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Sounding Natural

I have often heard students express frustration because they want authenticity and fluency in using Nonviolent Communication (NVC) and sometimes get feedback from others that they sound like a robot.

Most folks who first learn a second language have an accent. The accent tells the listener that the speaker is new to the language.

The same is true for NVC.  In many ways, you are learning a new language. You are learning to speak from your heart rather than your head and use a new vocabulary and syntax that reflects self-awareness and self-responsibility. That's a lot to do all at once. It makes sense that in the beginning you would speak in a halting sort of way. 

And, of course, you want to sound natural and have a certain flow in your communication.  What you are referring to as "natural" is often really just something that is habitual.  In the big picture, when you have practiced the classical format of NVC so much that it becomes a habit, you will begin to sound "natural".  At the same time, I will offer a couple of things you can do now to help you on the path to sounding more natural.

First, let's look at the phrase "I need_____"  This seems to be the most awkward part of NVC.  Here are some more familiar ways to express universal needs:

because __________ is important to me

because I long for__________

because I am hoping for____________

because I am wanting______________

because I am missing_____________

because I am looking for a sense of _______________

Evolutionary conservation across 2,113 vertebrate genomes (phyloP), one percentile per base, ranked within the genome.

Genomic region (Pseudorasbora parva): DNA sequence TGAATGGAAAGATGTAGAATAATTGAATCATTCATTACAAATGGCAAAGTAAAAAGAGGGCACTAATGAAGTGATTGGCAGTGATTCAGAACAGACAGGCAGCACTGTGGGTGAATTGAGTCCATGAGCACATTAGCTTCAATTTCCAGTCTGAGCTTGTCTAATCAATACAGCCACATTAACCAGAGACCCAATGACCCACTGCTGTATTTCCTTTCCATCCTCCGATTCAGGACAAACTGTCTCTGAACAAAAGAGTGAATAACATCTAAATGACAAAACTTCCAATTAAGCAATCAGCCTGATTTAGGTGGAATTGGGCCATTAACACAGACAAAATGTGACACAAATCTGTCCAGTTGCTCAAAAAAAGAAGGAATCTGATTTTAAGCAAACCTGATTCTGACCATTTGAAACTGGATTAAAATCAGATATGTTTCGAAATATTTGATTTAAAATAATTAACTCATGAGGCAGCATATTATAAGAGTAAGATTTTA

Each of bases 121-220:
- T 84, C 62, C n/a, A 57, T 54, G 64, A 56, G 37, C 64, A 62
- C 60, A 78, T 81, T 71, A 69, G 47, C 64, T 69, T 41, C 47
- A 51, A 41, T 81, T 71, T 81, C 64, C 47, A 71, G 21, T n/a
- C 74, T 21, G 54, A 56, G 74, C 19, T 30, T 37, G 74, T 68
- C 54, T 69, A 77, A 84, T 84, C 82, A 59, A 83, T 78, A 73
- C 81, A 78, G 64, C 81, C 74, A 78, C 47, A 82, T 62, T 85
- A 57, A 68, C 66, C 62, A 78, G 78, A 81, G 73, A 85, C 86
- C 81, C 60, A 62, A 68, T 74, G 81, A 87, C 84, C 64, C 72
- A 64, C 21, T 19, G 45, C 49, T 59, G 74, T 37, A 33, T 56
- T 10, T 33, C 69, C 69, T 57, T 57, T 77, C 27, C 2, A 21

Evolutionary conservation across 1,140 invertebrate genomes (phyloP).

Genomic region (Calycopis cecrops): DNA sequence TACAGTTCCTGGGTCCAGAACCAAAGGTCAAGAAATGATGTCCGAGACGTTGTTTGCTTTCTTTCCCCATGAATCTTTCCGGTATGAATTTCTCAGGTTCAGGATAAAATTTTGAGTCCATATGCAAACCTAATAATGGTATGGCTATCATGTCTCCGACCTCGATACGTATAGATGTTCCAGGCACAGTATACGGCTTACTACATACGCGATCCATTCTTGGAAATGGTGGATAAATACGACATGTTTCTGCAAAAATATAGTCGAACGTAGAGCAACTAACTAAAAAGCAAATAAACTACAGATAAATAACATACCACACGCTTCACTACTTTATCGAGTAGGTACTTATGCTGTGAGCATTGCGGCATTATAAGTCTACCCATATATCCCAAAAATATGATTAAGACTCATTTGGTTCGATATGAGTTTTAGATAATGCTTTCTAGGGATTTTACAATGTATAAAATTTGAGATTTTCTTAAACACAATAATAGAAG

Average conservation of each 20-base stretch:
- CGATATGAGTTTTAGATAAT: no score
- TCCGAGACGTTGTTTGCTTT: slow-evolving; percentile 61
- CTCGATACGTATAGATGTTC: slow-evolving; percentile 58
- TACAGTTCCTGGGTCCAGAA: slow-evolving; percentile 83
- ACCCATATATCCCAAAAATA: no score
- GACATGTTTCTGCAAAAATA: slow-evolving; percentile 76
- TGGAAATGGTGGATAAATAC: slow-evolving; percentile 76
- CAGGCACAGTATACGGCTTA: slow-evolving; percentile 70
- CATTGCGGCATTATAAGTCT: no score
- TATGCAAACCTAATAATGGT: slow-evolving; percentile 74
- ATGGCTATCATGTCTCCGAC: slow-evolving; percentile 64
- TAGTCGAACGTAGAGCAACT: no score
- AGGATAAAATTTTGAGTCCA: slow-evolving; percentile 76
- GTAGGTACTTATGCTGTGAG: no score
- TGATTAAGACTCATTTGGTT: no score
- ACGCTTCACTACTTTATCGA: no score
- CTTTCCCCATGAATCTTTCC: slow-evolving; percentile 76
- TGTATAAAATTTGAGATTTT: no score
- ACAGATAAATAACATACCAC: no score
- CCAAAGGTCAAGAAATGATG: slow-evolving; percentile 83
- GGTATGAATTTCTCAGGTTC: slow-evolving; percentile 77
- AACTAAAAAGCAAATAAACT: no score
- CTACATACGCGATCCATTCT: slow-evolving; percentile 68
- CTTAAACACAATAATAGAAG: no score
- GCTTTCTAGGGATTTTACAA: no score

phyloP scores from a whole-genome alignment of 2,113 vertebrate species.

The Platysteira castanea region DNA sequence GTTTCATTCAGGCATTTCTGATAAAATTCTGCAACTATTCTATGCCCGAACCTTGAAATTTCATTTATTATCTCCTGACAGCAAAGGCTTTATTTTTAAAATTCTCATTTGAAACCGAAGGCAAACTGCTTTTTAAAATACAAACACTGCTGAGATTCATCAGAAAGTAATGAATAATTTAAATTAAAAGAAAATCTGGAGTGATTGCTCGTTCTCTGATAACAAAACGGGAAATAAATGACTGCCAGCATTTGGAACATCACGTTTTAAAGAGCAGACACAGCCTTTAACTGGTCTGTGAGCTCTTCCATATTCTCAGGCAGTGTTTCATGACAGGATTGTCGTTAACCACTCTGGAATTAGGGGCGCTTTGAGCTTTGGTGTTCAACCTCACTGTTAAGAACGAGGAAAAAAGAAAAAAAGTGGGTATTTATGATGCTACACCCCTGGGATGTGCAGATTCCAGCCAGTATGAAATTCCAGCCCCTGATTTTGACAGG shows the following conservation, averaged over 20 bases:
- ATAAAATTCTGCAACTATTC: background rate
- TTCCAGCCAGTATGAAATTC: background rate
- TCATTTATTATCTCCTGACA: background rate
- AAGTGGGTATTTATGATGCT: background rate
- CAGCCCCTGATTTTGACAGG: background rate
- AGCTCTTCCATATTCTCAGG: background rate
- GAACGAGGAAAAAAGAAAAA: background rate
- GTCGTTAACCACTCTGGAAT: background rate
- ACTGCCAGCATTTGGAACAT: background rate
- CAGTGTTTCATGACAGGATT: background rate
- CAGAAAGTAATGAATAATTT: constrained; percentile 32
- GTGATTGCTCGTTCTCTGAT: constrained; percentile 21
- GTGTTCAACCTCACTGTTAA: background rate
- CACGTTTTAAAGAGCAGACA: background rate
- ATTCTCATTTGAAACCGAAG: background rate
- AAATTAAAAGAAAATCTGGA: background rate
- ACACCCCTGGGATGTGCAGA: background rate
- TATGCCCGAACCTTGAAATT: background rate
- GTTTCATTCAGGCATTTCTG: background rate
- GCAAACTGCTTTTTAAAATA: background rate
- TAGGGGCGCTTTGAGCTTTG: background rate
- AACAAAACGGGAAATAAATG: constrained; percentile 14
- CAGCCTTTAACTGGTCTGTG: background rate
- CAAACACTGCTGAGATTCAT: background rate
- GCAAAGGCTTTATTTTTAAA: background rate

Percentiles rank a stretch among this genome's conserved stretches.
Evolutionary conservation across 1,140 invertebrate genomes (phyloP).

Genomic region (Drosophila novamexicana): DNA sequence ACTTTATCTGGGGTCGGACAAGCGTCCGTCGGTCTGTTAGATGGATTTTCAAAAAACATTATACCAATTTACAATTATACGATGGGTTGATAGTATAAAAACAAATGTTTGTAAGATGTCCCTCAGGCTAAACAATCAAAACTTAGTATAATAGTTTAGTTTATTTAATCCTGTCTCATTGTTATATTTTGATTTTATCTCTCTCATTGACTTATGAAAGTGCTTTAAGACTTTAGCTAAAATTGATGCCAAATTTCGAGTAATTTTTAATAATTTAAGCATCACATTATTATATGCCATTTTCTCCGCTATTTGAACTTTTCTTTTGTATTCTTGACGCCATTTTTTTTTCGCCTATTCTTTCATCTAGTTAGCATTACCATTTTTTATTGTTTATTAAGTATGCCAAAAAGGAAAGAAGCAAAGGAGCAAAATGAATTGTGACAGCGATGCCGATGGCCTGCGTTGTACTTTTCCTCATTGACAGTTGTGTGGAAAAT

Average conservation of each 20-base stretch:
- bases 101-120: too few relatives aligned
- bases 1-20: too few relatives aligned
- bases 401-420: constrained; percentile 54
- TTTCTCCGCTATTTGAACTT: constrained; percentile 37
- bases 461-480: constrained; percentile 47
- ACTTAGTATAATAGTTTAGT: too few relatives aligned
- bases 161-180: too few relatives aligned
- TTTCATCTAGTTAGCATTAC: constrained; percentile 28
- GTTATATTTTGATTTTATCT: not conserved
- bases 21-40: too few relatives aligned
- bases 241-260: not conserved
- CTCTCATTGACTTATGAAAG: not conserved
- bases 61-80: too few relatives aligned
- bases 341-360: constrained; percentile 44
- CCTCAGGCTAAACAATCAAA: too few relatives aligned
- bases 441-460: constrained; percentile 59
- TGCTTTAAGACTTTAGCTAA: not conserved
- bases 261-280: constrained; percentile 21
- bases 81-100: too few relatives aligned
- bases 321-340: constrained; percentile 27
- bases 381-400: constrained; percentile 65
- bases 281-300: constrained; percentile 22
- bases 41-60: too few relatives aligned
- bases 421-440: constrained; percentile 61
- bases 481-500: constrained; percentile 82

because I enjoy ____________

These same phrases could be used when offering empathy by replacing the "I" with "you".


Second, if you reflect on every disonnecting or difficult conversation with the following five distinctions in mind, you will make significant progress toward integrating NVC consciousness as a way of life.  Here are the distinctions:      

  1. OBSERVATION:  What happened? vs. What did you make it mean?
For example, "She was tapping her pencil as I talked" is an observation.    "She was impatient" is the meaning you made out of that behavior.  Noticing the meaning you make out of what you see and hear allows you space to question your interpretations and ask for clarity about the other person's intention or experience.

  1. FEELINGS:  Feelings arise from needs vs. Feelings are caused by others
For example, in this statement, "When he says he won't say more, I feel frustrated because I want more information."   Your feeling is connected to your need.  In this statement, "He upset me." , the cause of your feeling is someone else. Linking your feeling to your need is a way of taking responsibility for yourself.  The classic format is: "I feel _____because I need______".  Getting away from this format is tricky because you have likely been used to saying things like:
You hurt me.
I feel disappointed because you didn't come the concert.
You made me angry.
I feel that you are being irresponsible.


None of these expressions reveal your need or the fact that your feelings arise out of your needs.  Instead they blame others for your feelings and make you an emotional victim.
  1. FEELINGS:  Feelings vs. Interpretations of others' behavior
In the English language there is a list of words that are expressed as feelings, but are actually interpretations of what others are doing to you.  For example, the phrase, "I feel frustrated because I need belonging" links a real emotion to a universal needThe phrase "I feel excluded", implies a feeling and need, but actually is an interpretation of what others are doing to you.  You can find a list of these interpretive words in the handout called "Feelings" that Blame on my website here:  http://www.wiseheartpdx.org/resources.html